You’d be hard-pressed to find a bad Mr Eazi verse, and it’s no different on Dance for Me, during which he hops on as a guest vocalist to usher in Ghanaian rapper Eugy. The unofficial anthem of this year’s Notting Hill carnival, Eugy urges a love interest to perform some of Africa’s most popular contemporary dances – the Nigerian shoki, the Ghanaian alkayida and the imported dab – as they live happily ever after.
Kwesta feat Cassper Nyovest – Ngudu
This laid-back cut is dedicated to the cheap South African beer that rappers, Kwesta and Cassper Nyovest – arguably the foremost rapper on the continent – drink while enjoying the finer things in life. It is an exercise in genre obfuscation, a blend of kwaito, hip-hop and trap music to lay the groundwork for a summer of chilling.
Yemi Alade – Koffi Anan
Ms Alade, one of the biggest female artists out of Africa right now, launched 2016 with this fire freestyle which namechecks two of the most popular Ghanaians alive: former UN secretary general Kofi Annan and tongue-twisting hip-hop artist Sarkodie. The Nigerian songstress’s goals in the interim are neither for regional nor world peace, but to introduce a new dance that is a hybrid of Ghana’s world-famous azonto, its less-travelled sibling, Nigeria’s alingo and a few other energetic moves.
DJ Maphorisa feat Wizkid, DJ Buckz – Soweto Baby
One-quarter of South African band Uhuru, DJ Maphorisa is one of the lesser-known names with co-producer credits on Drake’s One Dance, the summer anthem that got the entire world – and aliens on the mothership in Earth’s orbit – tapping its feet. He recruits Wizkid, who was also on the chart-topper, and fellow South African DJ Buckz for this kwaito track about a mesmerising girl from Nelson Mandela’s hometown, Soweto.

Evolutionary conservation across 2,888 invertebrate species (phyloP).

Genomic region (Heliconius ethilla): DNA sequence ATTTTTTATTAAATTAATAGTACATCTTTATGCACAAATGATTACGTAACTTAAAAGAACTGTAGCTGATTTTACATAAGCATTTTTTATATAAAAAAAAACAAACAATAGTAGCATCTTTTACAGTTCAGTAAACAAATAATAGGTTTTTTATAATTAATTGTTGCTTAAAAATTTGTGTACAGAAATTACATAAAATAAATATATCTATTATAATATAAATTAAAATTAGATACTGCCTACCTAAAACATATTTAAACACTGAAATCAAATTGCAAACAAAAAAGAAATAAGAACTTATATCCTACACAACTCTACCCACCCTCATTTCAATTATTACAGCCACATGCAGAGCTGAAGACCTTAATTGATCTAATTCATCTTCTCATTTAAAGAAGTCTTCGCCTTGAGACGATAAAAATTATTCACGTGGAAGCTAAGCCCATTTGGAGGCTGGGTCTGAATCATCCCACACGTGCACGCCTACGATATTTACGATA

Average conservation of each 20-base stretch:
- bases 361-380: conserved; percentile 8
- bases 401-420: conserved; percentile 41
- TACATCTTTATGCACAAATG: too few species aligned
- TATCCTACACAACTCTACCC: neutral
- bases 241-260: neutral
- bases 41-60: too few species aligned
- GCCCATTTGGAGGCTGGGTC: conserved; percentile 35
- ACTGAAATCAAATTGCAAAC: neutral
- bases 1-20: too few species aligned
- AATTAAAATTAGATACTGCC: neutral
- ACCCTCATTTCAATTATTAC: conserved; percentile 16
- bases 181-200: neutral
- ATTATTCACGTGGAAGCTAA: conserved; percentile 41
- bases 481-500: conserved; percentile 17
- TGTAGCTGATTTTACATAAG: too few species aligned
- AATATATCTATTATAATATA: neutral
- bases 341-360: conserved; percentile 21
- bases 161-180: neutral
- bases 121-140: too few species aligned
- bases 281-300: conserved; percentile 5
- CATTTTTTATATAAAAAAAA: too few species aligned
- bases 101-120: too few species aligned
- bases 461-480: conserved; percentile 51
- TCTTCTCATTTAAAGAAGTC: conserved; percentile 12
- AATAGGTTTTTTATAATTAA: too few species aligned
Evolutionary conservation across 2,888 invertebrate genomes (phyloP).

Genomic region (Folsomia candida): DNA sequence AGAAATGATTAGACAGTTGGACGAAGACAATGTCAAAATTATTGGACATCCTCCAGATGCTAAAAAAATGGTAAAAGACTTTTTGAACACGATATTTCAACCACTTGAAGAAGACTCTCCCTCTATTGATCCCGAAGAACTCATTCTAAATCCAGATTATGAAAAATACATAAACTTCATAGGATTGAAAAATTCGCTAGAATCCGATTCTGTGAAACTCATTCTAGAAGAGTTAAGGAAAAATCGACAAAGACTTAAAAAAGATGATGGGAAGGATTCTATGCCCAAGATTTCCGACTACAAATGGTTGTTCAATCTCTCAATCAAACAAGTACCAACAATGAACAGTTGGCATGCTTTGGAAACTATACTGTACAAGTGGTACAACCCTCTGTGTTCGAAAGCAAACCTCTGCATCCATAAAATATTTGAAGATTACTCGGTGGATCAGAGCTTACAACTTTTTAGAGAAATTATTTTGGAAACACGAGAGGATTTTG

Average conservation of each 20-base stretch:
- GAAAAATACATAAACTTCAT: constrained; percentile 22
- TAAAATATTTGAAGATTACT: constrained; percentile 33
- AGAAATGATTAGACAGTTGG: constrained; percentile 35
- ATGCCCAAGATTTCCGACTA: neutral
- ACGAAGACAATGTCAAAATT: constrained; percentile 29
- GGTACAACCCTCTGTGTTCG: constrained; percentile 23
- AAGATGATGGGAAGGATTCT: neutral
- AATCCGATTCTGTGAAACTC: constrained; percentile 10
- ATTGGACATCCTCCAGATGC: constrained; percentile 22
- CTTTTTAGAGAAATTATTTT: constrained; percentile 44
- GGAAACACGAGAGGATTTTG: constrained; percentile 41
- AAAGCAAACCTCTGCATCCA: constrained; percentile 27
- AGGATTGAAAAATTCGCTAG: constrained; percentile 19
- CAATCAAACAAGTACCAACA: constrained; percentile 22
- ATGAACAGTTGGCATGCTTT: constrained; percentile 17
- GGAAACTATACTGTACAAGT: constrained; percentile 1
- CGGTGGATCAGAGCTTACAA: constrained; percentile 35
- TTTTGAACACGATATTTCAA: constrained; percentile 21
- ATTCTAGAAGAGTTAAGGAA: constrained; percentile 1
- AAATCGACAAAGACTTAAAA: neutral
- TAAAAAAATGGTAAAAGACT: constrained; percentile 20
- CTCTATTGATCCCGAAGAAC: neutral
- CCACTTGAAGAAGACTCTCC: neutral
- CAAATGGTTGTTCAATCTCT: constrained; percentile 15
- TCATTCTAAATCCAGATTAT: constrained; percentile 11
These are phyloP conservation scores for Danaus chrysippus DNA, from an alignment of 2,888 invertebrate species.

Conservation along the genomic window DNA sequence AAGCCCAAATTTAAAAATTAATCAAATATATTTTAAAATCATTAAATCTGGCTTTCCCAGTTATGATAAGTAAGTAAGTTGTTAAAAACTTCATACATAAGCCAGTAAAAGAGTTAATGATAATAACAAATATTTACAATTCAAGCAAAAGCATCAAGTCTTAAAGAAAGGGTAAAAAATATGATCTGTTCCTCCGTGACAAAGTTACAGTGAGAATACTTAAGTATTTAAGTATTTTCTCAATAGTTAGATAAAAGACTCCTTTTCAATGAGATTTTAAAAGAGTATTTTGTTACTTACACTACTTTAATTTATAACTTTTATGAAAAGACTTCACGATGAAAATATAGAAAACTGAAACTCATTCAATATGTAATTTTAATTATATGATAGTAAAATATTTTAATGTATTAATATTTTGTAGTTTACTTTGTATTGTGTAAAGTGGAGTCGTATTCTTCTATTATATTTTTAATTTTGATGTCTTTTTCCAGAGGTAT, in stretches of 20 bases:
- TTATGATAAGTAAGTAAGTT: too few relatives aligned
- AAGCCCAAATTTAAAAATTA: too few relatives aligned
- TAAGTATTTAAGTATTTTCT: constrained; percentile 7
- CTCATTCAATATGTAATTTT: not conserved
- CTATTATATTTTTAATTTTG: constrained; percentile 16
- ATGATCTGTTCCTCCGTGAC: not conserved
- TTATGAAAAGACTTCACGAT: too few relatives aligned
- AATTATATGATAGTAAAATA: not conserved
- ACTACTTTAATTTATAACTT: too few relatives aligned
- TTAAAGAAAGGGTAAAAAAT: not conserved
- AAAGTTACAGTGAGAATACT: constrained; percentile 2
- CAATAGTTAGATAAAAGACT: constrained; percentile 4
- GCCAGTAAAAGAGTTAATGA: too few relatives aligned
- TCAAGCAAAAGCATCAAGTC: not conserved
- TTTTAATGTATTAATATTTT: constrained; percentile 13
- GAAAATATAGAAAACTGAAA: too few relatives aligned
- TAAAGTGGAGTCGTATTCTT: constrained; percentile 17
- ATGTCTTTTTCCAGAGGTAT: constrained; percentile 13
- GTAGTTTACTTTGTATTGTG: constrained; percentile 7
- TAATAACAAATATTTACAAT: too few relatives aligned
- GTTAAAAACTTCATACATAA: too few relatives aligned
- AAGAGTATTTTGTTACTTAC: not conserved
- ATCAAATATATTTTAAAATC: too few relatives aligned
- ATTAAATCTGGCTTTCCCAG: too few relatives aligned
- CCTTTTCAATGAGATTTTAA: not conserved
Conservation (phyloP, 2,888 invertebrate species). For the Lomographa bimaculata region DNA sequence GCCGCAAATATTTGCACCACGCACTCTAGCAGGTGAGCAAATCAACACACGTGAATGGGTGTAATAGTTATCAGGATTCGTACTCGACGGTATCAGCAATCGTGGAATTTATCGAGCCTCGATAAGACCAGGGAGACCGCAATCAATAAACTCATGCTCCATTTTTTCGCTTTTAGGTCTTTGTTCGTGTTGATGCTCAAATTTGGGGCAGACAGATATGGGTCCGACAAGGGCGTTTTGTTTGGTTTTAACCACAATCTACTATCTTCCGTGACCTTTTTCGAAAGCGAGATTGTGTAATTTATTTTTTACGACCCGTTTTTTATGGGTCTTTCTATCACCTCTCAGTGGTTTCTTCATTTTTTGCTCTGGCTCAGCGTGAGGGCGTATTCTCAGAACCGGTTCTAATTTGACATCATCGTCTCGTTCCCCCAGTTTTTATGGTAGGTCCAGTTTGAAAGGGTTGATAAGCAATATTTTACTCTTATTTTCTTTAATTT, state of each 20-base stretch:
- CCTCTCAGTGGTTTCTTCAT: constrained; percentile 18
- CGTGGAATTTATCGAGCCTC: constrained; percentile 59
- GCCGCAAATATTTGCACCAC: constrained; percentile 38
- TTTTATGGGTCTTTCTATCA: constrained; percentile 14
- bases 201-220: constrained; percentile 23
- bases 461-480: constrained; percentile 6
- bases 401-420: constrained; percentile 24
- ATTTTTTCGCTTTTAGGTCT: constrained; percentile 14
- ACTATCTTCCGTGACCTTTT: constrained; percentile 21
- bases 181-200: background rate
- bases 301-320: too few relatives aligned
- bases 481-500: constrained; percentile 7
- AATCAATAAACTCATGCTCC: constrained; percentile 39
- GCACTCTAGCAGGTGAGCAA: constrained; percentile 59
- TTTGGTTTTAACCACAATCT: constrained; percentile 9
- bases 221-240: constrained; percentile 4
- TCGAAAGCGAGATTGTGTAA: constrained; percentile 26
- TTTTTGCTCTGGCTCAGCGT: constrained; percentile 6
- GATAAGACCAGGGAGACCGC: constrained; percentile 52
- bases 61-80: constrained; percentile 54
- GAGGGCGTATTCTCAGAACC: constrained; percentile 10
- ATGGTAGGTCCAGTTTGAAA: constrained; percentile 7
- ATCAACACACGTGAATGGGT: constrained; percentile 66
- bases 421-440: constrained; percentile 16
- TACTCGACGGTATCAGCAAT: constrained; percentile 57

Sauti Sol and Alikiba – Unconditionally Bae
After clinching a nomination for best international act at the BET awards and getting Barack Obama to do the Lipala dance in 2015, frontline Kenyan boy band Sauti Sol’s hot streak continued this year with the stellar monochrome visuals for the a cappella hit Kuliko Jana. Their biggest work was linking with Tanzania’s Alikiba (who signed to Sony Music this year) for the dance number Unconditionally Bae, which has racked up over 4m YouTube views.
Culled from The Guardian (UK). First published Wednesday, 21 December 2016